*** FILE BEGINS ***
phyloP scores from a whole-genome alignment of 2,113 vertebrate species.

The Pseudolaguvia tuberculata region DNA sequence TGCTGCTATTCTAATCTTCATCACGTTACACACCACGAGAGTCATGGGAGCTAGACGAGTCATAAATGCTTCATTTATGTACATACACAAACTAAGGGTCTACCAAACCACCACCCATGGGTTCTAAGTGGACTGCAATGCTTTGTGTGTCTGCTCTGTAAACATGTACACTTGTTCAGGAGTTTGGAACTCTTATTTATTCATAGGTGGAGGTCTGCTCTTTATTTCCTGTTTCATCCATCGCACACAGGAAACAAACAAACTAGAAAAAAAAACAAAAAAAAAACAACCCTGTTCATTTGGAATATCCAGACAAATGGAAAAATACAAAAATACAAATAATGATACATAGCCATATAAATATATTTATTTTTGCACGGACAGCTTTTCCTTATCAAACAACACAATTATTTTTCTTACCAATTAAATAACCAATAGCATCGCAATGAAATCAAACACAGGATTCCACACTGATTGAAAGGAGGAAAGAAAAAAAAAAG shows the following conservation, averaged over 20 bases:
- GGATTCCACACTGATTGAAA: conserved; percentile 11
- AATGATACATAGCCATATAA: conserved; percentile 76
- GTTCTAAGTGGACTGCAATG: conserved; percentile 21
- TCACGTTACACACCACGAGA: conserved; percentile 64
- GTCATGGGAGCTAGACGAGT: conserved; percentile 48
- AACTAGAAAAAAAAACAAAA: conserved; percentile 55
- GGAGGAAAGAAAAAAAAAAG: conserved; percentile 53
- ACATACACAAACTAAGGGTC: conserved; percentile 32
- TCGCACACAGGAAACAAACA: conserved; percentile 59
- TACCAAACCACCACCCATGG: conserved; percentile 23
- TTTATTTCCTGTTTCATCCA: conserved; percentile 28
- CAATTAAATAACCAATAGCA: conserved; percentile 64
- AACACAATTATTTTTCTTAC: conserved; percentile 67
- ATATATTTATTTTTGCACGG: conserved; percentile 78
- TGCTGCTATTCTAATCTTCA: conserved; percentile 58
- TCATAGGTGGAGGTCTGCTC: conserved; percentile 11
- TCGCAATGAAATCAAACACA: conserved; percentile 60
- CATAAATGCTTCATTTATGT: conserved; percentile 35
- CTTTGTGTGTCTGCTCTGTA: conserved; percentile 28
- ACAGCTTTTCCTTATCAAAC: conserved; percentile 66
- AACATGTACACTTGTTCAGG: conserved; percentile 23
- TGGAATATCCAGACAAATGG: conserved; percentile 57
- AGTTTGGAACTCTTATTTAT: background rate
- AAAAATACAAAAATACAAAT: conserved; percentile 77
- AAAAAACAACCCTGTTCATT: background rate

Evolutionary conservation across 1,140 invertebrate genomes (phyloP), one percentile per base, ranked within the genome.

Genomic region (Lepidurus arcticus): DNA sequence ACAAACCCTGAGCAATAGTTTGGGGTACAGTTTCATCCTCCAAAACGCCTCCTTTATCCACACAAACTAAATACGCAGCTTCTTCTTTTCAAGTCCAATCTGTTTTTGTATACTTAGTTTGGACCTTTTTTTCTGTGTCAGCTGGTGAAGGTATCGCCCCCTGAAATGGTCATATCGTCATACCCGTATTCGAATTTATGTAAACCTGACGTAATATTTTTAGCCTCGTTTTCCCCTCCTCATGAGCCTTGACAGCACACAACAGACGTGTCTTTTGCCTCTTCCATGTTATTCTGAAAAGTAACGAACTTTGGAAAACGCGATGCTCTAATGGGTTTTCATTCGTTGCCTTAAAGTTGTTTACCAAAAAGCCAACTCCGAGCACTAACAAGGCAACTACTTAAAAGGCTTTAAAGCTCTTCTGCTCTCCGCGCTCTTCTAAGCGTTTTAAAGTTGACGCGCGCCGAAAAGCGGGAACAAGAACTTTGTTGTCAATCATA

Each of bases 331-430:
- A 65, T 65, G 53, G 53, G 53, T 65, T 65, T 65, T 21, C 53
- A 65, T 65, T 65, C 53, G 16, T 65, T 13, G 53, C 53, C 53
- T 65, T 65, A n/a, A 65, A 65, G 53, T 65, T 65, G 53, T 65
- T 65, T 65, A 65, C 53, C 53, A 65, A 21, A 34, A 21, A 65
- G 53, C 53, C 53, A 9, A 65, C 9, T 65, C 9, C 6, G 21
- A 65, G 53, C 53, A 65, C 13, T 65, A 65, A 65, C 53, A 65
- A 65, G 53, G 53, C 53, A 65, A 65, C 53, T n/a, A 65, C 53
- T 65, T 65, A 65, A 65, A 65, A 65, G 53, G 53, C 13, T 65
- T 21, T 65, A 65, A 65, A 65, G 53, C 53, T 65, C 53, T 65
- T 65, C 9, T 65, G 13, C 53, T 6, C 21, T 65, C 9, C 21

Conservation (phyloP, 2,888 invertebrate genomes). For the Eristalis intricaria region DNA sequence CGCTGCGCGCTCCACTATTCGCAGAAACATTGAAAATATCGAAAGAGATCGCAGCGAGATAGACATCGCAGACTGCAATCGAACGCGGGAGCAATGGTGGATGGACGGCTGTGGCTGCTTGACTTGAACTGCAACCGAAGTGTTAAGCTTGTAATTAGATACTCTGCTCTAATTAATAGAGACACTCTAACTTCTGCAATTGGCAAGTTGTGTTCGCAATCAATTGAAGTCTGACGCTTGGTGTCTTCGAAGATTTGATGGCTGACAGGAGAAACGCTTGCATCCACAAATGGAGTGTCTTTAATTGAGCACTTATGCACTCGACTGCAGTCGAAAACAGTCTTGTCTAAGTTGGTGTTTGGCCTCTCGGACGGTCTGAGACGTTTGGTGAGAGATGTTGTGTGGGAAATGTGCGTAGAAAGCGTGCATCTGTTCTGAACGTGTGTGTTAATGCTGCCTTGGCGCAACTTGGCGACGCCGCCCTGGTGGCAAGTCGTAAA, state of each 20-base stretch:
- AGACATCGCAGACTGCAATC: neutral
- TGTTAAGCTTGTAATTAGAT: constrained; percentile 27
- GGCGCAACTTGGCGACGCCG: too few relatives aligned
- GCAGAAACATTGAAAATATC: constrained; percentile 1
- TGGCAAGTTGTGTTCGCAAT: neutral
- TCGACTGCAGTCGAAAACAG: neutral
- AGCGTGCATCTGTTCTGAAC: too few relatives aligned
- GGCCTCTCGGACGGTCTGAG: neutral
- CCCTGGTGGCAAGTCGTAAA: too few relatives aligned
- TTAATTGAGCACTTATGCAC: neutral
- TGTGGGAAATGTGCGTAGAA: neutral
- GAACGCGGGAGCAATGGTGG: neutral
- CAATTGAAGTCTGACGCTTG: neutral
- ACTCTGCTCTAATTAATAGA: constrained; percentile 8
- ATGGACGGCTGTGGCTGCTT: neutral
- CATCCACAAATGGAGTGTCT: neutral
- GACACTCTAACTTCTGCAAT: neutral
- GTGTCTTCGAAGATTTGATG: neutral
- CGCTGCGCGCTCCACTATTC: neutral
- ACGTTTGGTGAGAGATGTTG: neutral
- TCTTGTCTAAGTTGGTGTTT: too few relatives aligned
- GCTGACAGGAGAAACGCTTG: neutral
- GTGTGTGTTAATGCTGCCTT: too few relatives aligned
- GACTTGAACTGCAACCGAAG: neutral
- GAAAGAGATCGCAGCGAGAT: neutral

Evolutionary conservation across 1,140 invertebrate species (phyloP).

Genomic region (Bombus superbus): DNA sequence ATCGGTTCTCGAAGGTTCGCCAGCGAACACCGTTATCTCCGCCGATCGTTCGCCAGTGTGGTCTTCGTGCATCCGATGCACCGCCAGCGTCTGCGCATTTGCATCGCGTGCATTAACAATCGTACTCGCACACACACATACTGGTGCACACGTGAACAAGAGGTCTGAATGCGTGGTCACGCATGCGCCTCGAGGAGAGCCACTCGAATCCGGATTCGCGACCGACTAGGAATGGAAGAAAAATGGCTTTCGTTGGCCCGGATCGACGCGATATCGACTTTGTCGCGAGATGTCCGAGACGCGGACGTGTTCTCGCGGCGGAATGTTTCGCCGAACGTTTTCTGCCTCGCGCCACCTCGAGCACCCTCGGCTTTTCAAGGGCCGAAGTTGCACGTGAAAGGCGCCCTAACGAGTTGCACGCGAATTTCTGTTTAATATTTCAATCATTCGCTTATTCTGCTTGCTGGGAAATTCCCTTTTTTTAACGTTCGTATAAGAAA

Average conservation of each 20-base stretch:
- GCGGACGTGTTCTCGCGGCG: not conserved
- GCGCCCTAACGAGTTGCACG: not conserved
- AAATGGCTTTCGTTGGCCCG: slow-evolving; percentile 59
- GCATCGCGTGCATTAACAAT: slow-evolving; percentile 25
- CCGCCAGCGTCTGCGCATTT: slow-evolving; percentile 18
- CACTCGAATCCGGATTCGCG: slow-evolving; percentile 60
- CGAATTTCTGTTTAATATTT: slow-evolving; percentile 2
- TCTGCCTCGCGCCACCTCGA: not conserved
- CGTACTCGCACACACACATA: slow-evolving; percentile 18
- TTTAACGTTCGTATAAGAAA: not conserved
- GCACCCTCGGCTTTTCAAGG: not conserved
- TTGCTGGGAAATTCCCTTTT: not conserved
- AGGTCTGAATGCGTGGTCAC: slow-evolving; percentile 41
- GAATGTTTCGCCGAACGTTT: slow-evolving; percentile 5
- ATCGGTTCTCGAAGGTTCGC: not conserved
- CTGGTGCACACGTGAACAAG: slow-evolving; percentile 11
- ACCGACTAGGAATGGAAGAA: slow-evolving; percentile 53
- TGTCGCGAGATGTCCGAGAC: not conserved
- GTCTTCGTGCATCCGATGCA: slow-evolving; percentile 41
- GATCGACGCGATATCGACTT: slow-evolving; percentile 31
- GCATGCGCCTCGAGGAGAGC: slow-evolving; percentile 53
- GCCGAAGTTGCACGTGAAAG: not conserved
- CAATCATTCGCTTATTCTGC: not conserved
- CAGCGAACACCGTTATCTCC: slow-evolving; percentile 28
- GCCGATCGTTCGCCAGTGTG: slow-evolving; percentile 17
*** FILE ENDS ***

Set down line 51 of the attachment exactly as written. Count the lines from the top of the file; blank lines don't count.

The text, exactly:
- TTAATTGAGCACTTATGCAC: neutral